Because the Master Plan was prepared prior to N.P.S. ownership and before the historical and archeological research was completed, its contents regarding the fort and its construction features are vague and partially inaccurate. Presumably the 1967 Master Plan will be revised, utilizing all the new information gathered since 1967.

E. The Historian's Report of 1969

Archival research, concentrating on the story of Fort Stanwix (1758-1781), was conducted by N.P.S. historian John F. Luzader.

The results of this research can be read in his 182-page report entitled "The Construction and Military History of Fort Stanwix," printed in 1969 by the Office of Archeology and Historic Preservation, N.P.S.

Included in the text of the report are seven contemporary British plans of the fort, two American drawn plans (post-siege of 1777), and one diagram showing the layout of Fort Stanwix in August of 1777, as hypothecated by Mr. Luzader according to date available to him at the time.

F. H.A.B.S. Survey of 1970

In the spring of 1970, the Rome Urban Renewal Agency contracted with the Historic American Buildings Survey to prepare a historical architectural report entitled "History of the 19th Century Urban Complex on the Site of Fort Stanwix," This report was researched and written by Diana S. Waite of Albany, New York, and was submitted in typescript form in June of 1970. Photographs included with the text were taken by Jack E. Boucher for H.A.B.S. After final editing and arrangement of subject matter, the report was published in 1972 by the New York State Historic Trust.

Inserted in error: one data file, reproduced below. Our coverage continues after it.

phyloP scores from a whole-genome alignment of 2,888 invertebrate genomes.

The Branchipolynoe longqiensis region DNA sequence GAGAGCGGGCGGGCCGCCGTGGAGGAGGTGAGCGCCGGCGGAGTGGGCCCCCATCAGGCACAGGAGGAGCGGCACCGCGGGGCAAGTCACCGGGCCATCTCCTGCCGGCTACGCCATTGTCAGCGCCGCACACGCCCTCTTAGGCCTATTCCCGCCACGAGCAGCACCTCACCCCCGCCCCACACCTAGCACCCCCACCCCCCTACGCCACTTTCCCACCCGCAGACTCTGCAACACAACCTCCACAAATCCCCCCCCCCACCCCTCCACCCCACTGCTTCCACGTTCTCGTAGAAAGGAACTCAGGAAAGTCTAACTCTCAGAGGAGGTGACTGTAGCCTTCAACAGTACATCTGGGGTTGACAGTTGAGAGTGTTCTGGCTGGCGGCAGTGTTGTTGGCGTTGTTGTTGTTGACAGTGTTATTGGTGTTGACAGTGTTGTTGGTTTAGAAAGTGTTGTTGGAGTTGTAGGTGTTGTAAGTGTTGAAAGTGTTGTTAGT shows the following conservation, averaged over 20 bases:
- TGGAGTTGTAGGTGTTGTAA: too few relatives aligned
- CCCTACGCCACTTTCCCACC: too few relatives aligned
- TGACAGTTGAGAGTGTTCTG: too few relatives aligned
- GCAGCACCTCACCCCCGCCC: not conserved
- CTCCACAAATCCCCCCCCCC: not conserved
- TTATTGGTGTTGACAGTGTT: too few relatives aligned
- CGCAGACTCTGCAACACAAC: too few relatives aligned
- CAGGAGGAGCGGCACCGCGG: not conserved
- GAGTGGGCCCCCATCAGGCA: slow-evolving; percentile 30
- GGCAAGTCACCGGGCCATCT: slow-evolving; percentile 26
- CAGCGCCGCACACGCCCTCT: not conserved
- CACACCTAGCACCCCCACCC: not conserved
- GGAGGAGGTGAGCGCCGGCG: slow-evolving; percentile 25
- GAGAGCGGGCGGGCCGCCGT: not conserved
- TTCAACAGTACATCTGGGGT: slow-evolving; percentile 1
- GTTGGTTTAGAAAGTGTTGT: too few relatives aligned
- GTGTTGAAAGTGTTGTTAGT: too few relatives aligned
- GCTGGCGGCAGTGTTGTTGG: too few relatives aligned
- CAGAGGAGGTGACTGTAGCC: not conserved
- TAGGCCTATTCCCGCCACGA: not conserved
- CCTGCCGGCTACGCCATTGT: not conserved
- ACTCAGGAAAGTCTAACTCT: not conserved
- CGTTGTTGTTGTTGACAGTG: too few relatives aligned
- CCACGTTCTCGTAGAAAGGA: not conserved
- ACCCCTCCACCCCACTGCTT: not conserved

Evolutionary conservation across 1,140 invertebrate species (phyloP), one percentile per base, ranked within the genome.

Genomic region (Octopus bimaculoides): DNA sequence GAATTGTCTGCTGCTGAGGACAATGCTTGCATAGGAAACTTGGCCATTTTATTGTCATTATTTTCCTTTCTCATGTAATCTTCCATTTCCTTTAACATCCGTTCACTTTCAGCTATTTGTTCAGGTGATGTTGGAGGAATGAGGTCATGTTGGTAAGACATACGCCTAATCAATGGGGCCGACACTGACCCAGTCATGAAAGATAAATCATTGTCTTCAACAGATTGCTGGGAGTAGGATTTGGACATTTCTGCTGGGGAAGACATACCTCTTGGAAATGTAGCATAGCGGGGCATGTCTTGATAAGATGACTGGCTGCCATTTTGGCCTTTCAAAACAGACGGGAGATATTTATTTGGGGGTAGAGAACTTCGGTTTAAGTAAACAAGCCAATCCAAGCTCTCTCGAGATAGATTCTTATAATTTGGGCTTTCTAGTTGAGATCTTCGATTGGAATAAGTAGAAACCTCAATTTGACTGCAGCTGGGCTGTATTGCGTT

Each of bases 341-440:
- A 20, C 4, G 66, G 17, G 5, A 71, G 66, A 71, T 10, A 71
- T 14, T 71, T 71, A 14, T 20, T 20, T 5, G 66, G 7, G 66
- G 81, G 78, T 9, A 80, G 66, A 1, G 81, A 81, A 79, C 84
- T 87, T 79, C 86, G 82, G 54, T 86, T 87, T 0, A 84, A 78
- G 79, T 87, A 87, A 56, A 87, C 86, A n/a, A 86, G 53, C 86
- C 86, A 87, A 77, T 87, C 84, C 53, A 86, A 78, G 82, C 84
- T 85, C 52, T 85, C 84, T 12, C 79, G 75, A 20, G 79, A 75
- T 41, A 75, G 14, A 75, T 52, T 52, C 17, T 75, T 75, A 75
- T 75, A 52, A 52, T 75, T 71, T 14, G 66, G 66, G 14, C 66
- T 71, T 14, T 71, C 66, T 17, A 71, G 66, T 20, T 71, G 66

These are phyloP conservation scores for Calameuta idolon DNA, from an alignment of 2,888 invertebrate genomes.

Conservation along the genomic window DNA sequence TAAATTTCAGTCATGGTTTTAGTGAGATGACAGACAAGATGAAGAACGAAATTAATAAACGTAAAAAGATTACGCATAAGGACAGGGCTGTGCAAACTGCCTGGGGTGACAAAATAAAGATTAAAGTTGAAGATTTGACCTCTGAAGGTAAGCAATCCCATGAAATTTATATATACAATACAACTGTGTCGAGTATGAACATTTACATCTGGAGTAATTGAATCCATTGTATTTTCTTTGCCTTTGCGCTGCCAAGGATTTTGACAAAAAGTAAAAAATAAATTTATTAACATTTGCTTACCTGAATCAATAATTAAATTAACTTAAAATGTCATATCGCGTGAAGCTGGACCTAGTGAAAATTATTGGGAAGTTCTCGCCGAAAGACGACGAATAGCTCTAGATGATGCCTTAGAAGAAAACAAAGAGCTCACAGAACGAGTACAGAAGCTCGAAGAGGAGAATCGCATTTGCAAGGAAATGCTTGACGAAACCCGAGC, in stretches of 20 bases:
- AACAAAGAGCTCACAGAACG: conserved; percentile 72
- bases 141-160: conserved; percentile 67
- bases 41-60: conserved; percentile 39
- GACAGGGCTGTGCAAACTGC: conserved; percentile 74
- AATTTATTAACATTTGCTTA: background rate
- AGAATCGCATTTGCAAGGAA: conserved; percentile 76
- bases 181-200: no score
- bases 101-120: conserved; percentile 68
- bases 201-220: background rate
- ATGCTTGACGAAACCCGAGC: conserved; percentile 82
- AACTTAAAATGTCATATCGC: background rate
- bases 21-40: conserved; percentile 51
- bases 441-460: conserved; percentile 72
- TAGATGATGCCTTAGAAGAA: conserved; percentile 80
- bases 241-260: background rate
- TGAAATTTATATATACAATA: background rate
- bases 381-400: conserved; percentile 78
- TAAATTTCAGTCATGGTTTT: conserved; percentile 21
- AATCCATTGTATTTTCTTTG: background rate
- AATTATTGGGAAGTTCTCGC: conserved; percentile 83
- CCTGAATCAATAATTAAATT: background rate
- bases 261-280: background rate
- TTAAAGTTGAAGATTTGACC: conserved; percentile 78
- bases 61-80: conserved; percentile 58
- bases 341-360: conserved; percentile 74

G. Further Research on the Empire House in 1971

The Empire House had a reputation for being the oldest standing structure in Rome. It stood on the glacis opposite the southwest bastion of the fort and, traditionally, the small two-story wing was said to have been built around 1796. There were some persons interested in saving this part of the house if it were actually old. Conclusive documentation was not found during Mrs. Waite's research.

In August 1971 the Urban Renewal Agency contracted with Mr. Charles E. Peterson of Philadelphia, Pennsylvania, to investigate the fabric of the Empire House in order to determine its date of construction. Mr. Peterson examined the structure on August 11-12 and found it to date from the 19th century. His report was mailed to the URA and Fort Stanwix NM on August 25, 1971.

H. Interpretive Development Concept, 1971

An eight page report was written by Nan V. Rickey, Interpretive Planner, N.P.S., for the Eastern Service Center, Office of Environmental Planning and Design, in March 1971.

This report, based on the information available in 1971, attempts to establish guidelines for the future interpretation and use of the site. Continued excavation work on the site by the archeologists in 1972 and additional research into the historical documents by several interested persons have culled much new data. The guidelines of 1971 will be revised to incorporate these findings.

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Last Updated: 26-Dec-2008